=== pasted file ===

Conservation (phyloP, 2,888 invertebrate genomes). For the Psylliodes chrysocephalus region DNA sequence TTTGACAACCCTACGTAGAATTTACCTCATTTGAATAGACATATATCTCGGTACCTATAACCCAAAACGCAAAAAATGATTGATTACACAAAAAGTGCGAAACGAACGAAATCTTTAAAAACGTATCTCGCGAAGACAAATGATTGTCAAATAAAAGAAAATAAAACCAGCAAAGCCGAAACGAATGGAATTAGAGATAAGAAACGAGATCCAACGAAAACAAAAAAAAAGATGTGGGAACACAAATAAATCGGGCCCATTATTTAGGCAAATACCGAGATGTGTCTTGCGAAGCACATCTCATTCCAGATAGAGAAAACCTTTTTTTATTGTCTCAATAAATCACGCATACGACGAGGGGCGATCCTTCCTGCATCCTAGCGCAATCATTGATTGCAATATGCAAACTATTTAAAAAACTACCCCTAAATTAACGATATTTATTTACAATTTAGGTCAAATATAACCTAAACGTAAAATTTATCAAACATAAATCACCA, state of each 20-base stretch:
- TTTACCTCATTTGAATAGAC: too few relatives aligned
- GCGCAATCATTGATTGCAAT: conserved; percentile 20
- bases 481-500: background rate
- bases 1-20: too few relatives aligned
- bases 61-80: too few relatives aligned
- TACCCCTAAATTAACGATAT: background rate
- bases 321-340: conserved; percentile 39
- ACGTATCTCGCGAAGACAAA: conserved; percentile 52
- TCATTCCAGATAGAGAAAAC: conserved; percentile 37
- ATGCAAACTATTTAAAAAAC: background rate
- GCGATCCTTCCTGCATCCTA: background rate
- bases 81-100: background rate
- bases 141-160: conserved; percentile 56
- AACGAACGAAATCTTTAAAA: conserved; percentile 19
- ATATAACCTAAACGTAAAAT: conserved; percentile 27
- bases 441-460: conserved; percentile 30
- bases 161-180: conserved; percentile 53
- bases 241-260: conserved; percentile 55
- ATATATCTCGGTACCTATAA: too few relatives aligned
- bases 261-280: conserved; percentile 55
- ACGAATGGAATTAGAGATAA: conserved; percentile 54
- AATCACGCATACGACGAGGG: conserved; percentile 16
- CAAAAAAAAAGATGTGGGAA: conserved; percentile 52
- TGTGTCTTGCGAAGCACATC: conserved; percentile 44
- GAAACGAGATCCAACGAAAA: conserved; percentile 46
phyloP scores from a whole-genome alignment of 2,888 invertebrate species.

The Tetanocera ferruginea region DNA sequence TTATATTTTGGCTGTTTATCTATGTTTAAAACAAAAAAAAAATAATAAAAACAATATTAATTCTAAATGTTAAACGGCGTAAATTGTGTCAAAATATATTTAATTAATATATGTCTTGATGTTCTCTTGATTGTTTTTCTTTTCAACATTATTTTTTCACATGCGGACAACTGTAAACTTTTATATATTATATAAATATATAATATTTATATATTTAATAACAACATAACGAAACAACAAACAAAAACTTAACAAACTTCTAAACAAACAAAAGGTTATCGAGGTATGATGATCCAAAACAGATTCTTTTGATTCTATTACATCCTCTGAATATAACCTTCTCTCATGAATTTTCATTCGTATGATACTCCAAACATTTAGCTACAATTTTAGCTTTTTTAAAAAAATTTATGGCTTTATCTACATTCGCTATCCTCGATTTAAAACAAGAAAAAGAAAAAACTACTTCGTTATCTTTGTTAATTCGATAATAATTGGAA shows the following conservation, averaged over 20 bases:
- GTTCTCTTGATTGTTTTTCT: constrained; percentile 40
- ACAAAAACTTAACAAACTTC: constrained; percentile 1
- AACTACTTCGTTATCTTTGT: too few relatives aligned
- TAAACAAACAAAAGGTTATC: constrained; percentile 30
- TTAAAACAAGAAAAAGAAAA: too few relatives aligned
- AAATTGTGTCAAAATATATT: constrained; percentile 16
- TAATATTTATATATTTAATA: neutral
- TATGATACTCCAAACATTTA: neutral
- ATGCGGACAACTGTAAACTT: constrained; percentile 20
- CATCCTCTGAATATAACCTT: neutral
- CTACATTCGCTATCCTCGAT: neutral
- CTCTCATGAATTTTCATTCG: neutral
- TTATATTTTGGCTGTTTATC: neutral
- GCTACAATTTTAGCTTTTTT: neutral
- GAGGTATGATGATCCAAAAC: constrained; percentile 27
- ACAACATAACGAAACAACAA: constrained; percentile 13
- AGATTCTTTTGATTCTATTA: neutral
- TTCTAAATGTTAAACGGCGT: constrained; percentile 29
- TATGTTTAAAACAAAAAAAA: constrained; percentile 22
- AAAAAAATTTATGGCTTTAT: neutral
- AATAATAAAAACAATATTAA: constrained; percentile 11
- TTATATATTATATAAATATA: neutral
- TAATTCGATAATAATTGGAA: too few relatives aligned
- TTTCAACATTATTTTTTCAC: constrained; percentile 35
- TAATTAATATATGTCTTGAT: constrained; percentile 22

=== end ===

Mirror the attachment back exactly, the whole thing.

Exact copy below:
Conservation (phyloP, 2,888 invertebrate genomes). For the Psylliodes chrysocephalus region DNA sequence TTTGACAACCCTACGTAGAATTTACCTCATTTGAATAGACATATATCTCGGTACCTATAACCCAAAACGCAAAAAATGATTGATTACACAAAAAGTGCGAAACGAACGAAATCTTTAAAAACGTATCTCGCGAAGACAAATGATTGTCAAATAAAAGAAAATAAAACCAGCAAAGCCGAAACGAATGGAATTAGAGATAAGAAACGAGATCCAACGAAAACAAAAAAAAAGATGTGGGAACACAAATAAATCGGGCCCATTATTTAGGCAAATACCGAGATGTGTCTTGCGAAGCACATCTCATTCCAGATAGAGAAAACCTTTTTTTATTGTCTCAATAAATCACGCATACGACGAGGGGCGATCCTTCCTGCATCCTAGCGCAATCATTGATTGCAATATGCAAACTATTTAAAAAACTACCCCTAAATTAACGATATTTATTTACAATTTAGGTCAAATATAACCTAAACGTAAAATTTATCAAACATAAATCACCA, state of each 20-base stretch:
- TTTACCTCATTTGAATAGAC: too few relatives aligned
- GCGCAATCATTGATTGCAAT: conserved; percentile 20
- bases 481-500: background rate
- bases 1-20: too few relatives aligned
- bases 61-80: too few relatives aligned
- TACCCCTAAATTAACGATAT: background rate
- bases 321-340: conserved; percentile 39
- ACGTATCTCGCGAAGACAAA: conserved; percentile 52
- TCATTCCAGATAGAGAAAAC: conserved; percentile 37
- ATGCAAACTATTTAAAAAAC: background rate
- GCGATCCTTCCTGCATCCTA: background rate
- bases 81-100: background rate
- bases 141-160: conserved; percentile 56
- AACGAACGAAATCTTTAAAA: conserved; percentile 19
- ATATAACCTAAACGTAAAAT: conserved; percentile 27
- bases 441-460: conserved; percentile 30
- bases 161-180: conserved; percentile 53
- bases 241-260: conserved; percentile 55
- ATATATCTCGGTACCTATAA: too few relatives aligned
- bases 261-280: conserved; percentile 55
- ACGAATGGAATTAGAGATAA: conserved; percentile 54
- AATCACGCATACGACGAGGG: conserved; percentile 16
- CAAAAAAAAAGATGTGGGAA: conserved; percentile 52
- TGTGTCTTGCGAAGCACATC: conserved; percentile 44
- GAAACGAGATCCAACGAAAA: conserved; percentile 46
phyloP scores from a whole-genome alignment of 2,888 invertebrate species.

The Tetanocera ferruginea region DNA sequence TTATATTTTGGCTGTTTATCTATGTTTAAAACAAAAAAAAAATAATAAAAACAATATTAATTCTAAATGTTAAACGGCGTAAATTGTGTCAAAATATATTTAATTAATATATGTCTTGATGTTCTCTTGATTGTTTTTCTTTTCAACATTATTTTTTCACATGCGGACAACTGTAAACTTTTATATATTATATAAATATATAATATTTATATATTTAATAACAACATAACGAAACAACAAACAAAAACTTAACAAACTTCTAAACAAACAAAAGGTTATCGAGGTATGATGATCCAAAACAGATTCTTTTGATTCTATTACATCCTCTGAATATAACCTTCTCTCATGAATTTTCATTCGTATGATACTCCAAACATTTAGCTACAATTTTAGCTTTTTTAAAAAAATTTATGGCTTTATCTACATTCGCTATCCTCGATTTAAAACAAGAAAAAGAAAAAACTACTTCGTTATCTTTGTTAATTCGATAATAATTGGAA shows the following conservation, averaged over 20 bases:
- GTTCTCTTGATTGTTTTTCT: constrained; percentile 40
- ACAAAAACTTAACAAACTTC: constrained; percentile 1
- AACTACTTCGTTATCTTTGT: too few relatives aligned
- TAAACAAACAAAAGGTTATC: constrained; percentile 30
- TTAAAACAAGAAAAAGAAAA: too few relatives aligned
- AAATTGTGTCAAAATATATT: constrained; percentile 16
- TAATATTTATATATTTAATA: neutral
- TATGATACTCCAAACATTTA: neutral
- ATGCGGACAACTGTAAACTT: constrained; percentile 20
- CATCCTCTGAATATAACCTT: neutral
- CTACATTCGCTATCCTCGAT: neutral
- CTCTCATGAATTTTCATTCG: neutral
- TTATATTTTGGCTGTTTATC: neutral
- GCTACAATTTTAGCTTTTTT: neutral
- GAGGTATGATGATCCAAAAC: constrained; percentile 27
- ACAACATAACGAAACAACAA: constrained; percentile 13
- AGATTCTTTTGATTCTATTA: neutral
- TTCTAAATGTTAAACGGCGT: constrained; percentile 29
- TATGTTTAAAACAAAAAAAA: constrained; percentile 22
- AAAAAAATTTATGGCTTTAT: neutral
- AATAATAAAAACAATATTAA: constrained; percentile 11
- TTATATATTATATAAATATA: neutral
- TAATTCGATAATAATTGGAA: too few relatives aligned
- TTTCAACATTATTTTTTCAC: constrained; percentile 35
- TAATTAATATATGTCTTGAT: constrained; percentile 22